Pattaya-area Buddhists circle Wat Nong Or, performing the Wien Thien ceremony on Visakha Bucha Day May 13. Throughout the kingdom, this most holy of holidays on the Buddhist calendar marks the triple occasion of the birth of Buddha, the day of his enlightenment and his ascension to Nirvana.
Pattaya-area Buddhists cast aside frivolity for reverence as they celebrated Visakha Bucha Day from morning ‘til night.
Believers began showing up to Chaimongkol, Suttiphawan, Suttawas, Bunyakanjanaram, and Krathungthong temples early, offering breakfast to monks to make merit and stayed throughout the day, capping the holiday with the traditional “wien thien” procession ceremony after dark.
Each year, Visakha Bucha Day falls on the full moon day of the 6th lunar month according to the Thai Lunar calendar, which usually falls in May or June. This year the holy day fell on Tuesday, May 13.
Pattaya-area Buddhists circle Wat Nong Or, performing the Wien Thien ceremony on Visakha Bucha Day May 13. Throughout the kingdom, this most holy of holidays on the Buddhist calendar marks the triple occasion of the birth of Buddha, the day of his enlightenment and his ascension to Nirvana (Photo by Thanawat Suansuk).
Marking the triple occasion of the birth of Buddha, the day of his enlightenment and his ascension to Nirvana, Visakha Bucha Day is one of the three holiest days on the Buddhist calendar and previously was designated by USESCO as “World Peace Day.” The educational, scientific and cultural organization’s proclamation cited Buddhism’s teaching of humanity, mercy and tolerance as the reasons for the designation.
Citizens make merit, asking for prosperity for their family.
In Pattaya, bars were closed throughout the area, frustrating non-Buddhist tourists and venue owners offering evening entertainment. Instead, people went to places like Pa Suttiphawan Temple for the “wien thien” procession led by Abbot Pisanu Nittithamumo, who also offered blessings and poured holy water on those giving alms to monks. Worshippers made merit, meditated as a form of worship to Lord Buddha, studied dharma, and listened to monks telling of the gratitude, intellect and purity of Lord Gautama Buddha.
Monks pray before dining.
With its downtown location, Chaimongkol Temple attracted the largest crowds due to the casting of gold for a new Buddha statue. Abbot Punya Rattanaporn led the ceremony with Education Ministry advisor Chanyuth Hengtrakul and Surat “Mike” Mekavarakul of the Mike Group attending.
Alms offerings of meat and sweets were made at Suttawas Temple while at wien thien ceremonies where held at Bunyakanjanaram and Krathungthong temples, led by their respective abbots, Pladsuttassana Suthammo and Samai Kalyano. Even foreigners attended the ceremonies, to pay their respects to Thailand’s national religion.
Abbot of Wat Suttawas and Chief of the Banglamung Monk Committee, Phra Kru Pisan Punyaphiwat preaches the dharma.
In Chonburi, Gov. Khomsan Ekachai and Deputy Gov. Pongsak Preechawit led government workers, police and students in a ceremony offering alms at province headquarters. Followers listened to sermons, studied dharma, and marched in a wien thien ceremony around the Sarira or Buddha relics.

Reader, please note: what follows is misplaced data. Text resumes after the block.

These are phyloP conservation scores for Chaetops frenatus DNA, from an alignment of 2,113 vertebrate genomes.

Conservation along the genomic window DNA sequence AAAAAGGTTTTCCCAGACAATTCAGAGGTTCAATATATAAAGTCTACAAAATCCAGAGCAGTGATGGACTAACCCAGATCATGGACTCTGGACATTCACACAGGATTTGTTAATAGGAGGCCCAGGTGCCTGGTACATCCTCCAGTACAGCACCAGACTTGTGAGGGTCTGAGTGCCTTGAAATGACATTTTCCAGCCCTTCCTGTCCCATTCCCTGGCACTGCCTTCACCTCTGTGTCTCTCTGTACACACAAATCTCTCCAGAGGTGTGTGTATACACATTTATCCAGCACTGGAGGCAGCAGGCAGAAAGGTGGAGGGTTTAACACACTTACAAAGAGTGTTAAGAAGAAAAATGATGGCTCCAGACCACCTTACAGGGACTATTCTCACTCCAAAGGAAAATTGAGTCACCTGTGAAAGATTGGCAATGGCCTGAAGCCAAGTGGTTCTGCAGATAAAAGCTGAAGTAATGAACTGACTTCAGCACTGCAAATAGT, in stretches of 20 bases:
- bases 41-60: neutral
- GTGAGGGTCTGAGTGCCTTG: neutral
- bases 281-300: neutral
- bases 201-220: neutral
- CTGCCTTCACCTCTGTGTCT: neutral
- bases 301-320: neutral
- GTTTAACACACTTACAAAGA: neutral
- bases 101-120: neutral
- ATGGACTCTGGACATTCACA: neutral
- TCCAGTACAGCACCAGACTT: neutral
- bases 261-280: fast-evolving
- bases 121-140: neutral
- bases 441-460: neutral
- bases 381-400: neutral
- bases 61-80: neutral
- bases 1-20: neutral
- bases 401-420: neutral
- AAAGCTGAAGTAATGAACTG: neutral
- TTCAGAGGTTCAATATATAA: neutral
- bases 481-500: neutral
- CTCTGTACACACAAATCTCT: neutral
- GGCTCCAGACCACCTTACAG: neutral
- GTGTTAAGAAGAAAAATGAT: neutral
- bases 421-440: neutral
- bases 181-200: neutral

In Sattahip, Royal Thai Navy’s Rerngsith Bunsongpraserth, commander of the Sattahip Naval Base, led the line of wien thien participants as he held candles and walked three times around the grounds of Sattahip Temple. About 500 people listened as Abbot Vibun Thammban blessed attendees for prosperity.
“Visakha Bucha Day is a very important day for Buddhists like us since this is the day that Lord Buddha was born, enlightened and died,” Rerngsith said. “It is a miracle. There are precious teachings that can be practiced and implement for solving day-to-day problems.”
Chonburi Governor Khomsan Ekachai presents alms to monks on Visakha Bucha Day at Chonburi Provincial Hall.
Chanyuth Hengtrakul (left), advisor to the Ministry of Education, accepts a Dr. Jivaka Kumar Bhacca statuette from Phra Punya Rattanaporn, abbot of Wat Chaimongkol Phra Aaramluang.
Supranee Huasoon prepares items to present to monks.
Citizens receive gifts from Phra Pladsuttassana Suthammo, abbot of Wat Bunyakanjanaram (middle).
Buddhists offer alms during the tak bat ceremony in the morning.
Citizens listen to sermons and receive blessings from monks.
Releasing birds is a form of merit, giving life to animals or opening doors of silver and gold, increasing luck and bringing happiness and prosperity, plus escaping all that is evil.
A full moon on Visakha Bucha Day brightens the night sky.
Monks from Wat Bunsamphan, Soi Khao Noi, lead citizens in the Wien Thien around the temple.
Many people attend the Visakha Bucha Day ceremonies at Wat Bunsamphan.
N’Namwan learns about the Wien Thien ceremony from her parents.
N’Imjai learns how to place candles in the prayer area after completing her 3 Wien Thien rounds.
Citizens arrive for the Wien Thien ceremony in front of Wat Bunsamphan’s sermon hall, Soi Khao Noi.
Phra Khru Vimol Thammakit, abbot of Wat Chonglom Naklua, and monks lead the Wien Thien walk.
Pattaya government officials join the festivities.
N’ Preaw and Mom Sri perform the Wien Thien ceremony, walking 3 times around the temple, as mother wants to teach her child about this important day in Buddhism.
Naval officers and citizens walk the Wien Thien around Wat Sattahip.
Bars were closed on Walking Street for Visakha Bucha Day.
Walking Street was unusually quiet.